I recently read somewhere that swiss chard was in season. I can't remember where I read it, but I must not have noticed the date, because as it turns out, chard season has long since passed. Here in California we are lucky to get some lovely chard all year, grown in a greenhouse. If you aren't as fortunate then you may have to be patient and try this recipe out next summer and fall. I am particularly fond of the red chard, both for its strong flavor and the gorgeous deep red color of the stems. Because I had chard in mind I began to think of a fun dish to center around this interesting ingredient. Sweet caramelized onions, given a bit of a bite by a beer deglazing, perfectly compliment the herbaceous acidity of the chard. Small crumbles of feta provide a salty pop of flavor, the salinity balancing the almost so-bitter-it's-sweet chard. The three flavors are wonderful together in a dish, but the star of this quiche is actually the consistency: soft and creamy, reminiscent of the incredibly silken and decadent quiche we enjoyed at a cafe in Paris. The key is plenty of cream and a surfeit of finely graded melt-y cheese, such as gruyere or cheddar. Try to choose something that doesn't have too much personality. Another key to a soft quiche is to cook it for a long time at a lower temperature, just until set. I'll admit I got lazy and decided to cheat with a store bought crust. The one I chose with vegetable shortening made me not regret it. If you make a mean pie crust and don't mind the work, by all means make your own.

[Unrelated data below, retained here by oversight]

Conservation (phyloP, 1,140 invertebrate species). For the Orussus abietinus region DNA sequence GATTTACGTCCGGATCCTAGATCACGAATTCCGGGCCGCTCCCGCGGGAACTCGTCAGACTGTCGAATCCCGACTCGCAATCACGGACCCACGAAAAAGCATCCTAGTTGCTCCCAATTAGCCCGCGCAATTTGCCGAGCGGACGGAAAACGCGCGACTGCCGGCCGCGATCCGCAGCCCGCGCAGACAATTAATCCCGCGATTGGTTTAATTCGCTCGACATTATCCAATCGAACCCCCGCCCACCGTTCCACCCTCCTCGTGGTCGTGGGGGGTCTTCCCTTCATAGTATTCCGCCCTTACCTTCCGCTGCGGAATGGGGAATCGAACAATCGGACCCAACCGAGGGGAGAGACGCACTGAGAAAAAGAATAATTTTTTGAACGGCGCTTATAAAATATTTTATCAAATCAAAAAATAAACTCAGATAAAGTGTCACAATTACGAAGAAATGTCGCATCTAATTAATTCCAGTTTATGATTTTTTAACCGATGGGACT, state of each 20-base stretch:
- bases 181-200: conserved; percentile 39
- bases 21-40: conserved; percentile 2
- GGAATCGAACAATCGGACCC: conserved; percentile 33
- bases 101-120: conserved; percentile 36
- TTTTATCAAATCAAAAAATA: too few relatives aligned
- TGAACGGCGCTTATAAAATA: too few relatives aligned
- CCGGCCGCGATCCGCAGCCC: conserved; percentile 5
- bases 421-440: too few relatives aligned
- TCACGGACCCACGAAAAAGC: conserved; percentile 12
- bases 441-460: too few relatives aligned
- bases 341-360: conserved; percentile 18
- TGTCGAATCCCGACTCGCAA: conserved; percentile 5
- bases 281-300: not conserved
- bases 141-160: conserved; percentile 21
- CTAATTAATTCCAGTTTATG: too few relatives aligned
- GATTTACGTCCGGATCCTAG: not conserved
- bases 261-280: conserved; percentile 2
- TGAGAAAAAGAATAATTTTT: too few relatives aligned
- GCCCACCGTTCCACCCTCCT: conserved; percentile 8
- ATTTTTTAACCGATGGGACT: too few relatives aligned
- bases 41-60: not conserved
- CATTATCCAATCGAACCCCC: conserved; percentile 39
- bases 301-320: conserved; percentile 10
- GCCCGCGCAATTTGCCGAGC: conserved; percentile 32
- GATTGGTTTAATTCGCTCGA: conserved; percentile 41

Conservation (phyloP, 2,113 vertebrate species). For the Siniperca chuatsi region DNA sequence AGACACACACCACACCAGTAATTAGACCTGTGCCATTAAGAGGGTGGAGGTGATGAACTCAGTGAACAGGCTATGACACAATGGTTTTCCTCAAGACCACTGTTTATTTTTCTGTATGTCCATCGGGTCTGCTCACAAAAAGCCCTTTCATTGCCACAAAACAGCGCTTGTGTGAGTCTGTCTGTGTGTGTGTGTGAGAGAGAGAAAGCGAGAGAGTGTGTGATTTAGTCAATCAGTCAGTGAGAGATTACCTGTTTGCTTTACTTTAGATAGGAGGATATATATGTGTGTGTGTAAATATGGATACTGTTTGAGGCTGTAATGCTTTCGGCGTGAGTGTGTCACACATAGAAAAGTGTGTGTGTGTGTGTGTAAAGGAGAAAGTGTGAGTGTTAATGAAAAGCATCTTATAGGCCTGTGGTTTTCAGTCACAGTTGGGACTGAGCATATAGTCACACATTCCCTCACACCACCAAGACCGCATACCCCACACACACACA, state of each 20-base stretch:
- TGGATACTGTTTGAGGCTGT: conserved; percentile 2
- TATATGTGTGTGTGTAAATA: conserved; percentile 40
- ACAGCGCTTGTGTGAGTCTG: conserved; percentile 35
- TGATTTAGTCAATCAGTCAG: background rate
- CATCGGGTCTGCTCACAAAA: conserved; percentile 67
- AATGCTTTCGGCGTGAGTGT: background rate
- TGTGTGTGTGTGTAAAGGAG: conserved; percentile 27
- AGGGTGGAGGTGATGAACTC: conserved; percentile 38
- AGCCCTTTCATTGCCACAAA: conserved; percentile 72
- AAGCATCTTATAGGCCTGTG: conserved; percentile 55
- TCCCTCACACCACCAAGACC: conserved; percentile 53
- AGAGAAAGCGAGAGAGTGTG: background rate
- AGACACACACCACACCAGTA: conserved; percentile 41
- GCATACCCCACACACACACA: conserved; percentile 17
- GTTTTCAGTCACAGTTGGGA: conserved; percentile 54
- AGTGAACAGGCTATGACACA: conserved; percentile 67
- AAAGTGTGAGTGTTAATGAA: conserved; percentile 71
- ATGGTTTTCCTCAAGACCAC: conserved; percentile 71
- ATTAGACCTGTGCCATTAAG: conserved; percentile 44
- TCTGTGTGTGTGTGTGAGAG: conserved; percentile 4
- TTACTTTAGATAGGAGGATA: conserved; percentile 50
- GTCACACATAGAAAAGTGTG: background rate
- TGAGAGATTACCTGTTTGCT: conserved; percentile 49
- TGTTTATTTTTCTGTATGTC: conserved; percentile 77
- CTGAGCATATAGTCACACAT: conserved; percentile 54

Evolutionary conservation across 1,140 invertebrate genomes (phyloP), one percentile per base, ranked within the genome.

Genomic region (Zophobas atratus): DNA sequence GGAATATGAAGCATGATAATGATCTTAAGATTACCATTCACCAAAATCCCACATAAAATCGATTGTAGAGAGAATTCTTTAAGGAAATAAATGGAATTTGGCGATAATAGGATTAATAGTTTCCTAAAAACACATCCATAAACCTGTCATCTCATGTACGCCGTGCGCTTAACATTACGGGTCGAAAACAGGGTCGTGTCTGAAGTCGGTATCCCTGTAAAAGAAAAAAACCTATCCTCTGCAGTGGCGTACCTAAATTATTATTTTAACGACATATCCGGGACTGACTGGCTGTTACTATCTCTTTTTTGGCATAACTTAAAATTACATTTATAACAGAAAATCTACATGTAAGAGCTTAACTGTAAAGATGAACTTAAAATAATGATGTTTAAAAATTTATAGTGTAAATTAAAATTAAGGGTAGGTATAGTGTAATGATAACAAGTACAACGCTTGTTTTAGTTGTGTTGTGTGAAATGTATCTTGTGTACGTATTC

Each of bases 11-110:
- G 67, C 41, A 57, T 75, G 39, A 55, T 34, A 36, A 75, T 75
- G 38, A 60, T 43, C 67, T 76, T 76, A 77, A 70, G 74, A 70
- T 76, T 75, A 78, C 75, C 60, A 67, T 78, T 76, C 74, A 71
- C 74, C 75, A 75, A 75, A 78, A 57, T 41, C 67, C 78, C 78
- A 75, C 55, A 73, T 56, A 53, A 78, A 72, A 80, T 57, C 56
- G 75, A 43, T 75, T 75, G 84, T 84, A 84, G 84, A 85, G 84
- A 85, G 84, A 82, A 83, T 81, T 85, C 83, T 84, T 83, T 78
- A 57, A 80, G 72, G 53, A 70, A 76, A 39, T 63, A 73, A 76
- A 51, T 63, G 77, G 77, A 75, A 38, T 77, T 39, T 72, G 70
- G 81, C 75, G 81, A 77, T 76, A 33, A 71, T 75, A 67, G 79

Red Swiss Chard and Beer Caramelized Onion Quiche with Feta Cheese
1 (10 ounce) bunch of swiss chard
1/2 large yellow onion, diced
3 ounces good ipa or another pale ale
2 Tablespoons olive oil, separated
1 ounce feta cheese crumbles
1 store bought shortening pie crust
4 ounces gruyere cheese, finely grated
1 cup heavy cream
tiny pinch of nutmg
salt, to taste
pepper, to taste
1. Prepare the red swiss chard: chop of stems approximately 2" below the leaves and discard stems. Chop leaves and remaining bits of stem into bite sized pieces. Heat a large saucepan over medium heat and add 1 Tbl olive oil. Add chard and a small pinch of salt and saute about 10 minutes, stirring occasionally. Add about 3 Tablespoons of water and cover the chard. Turn the heat down to low and allow to steam gently for about 15 minutes.
2. Meanwhile, caramelize the onions: saute onions in remaining olive oil, and salt and pepper to taste over medium heat, stirring every 3 - 4 minutes until caramelized (dark brown on all sides). Deglaze the pan with beer. When the chard is tender and the onions have been beer-ified, set both aside to cool.
3. Take your shortening crust out of the freezer and pre-bake it. Even if you're using a homemade crust you want to pre-bake it so it doesn't turn soggy. For a pre-made frozed crust: defrost the crust for 10 minutes while preheating the oven to 400 degrees. Pierce defrosted crust all over over with a fork and bake for 10 - 12 minutes, until the crust is barely starting to turn golden.
4. Set crust aside to cool. In a mixing bowl combine eggs, cream, gruyere, nutmeg, salt and pepper to taste.
5. Turn oven down to 275 and and assemble quiche in cooled pie crust: layer chard, then onions, then the feta, crumbled finely. Pour egg batter over all of the ingredients.
6. Bake for 25 minutes. Turn oven up to 300 and bake for another 20 - 25 minutes, or until top begins to color and a toothpick inserted into the center of the pie comes out clean.
Serve and enjoy! The French like to serve their quiche alongside lightly dressed spring salad mix.
I hope you enjoy this recipe and I welcome your feedback!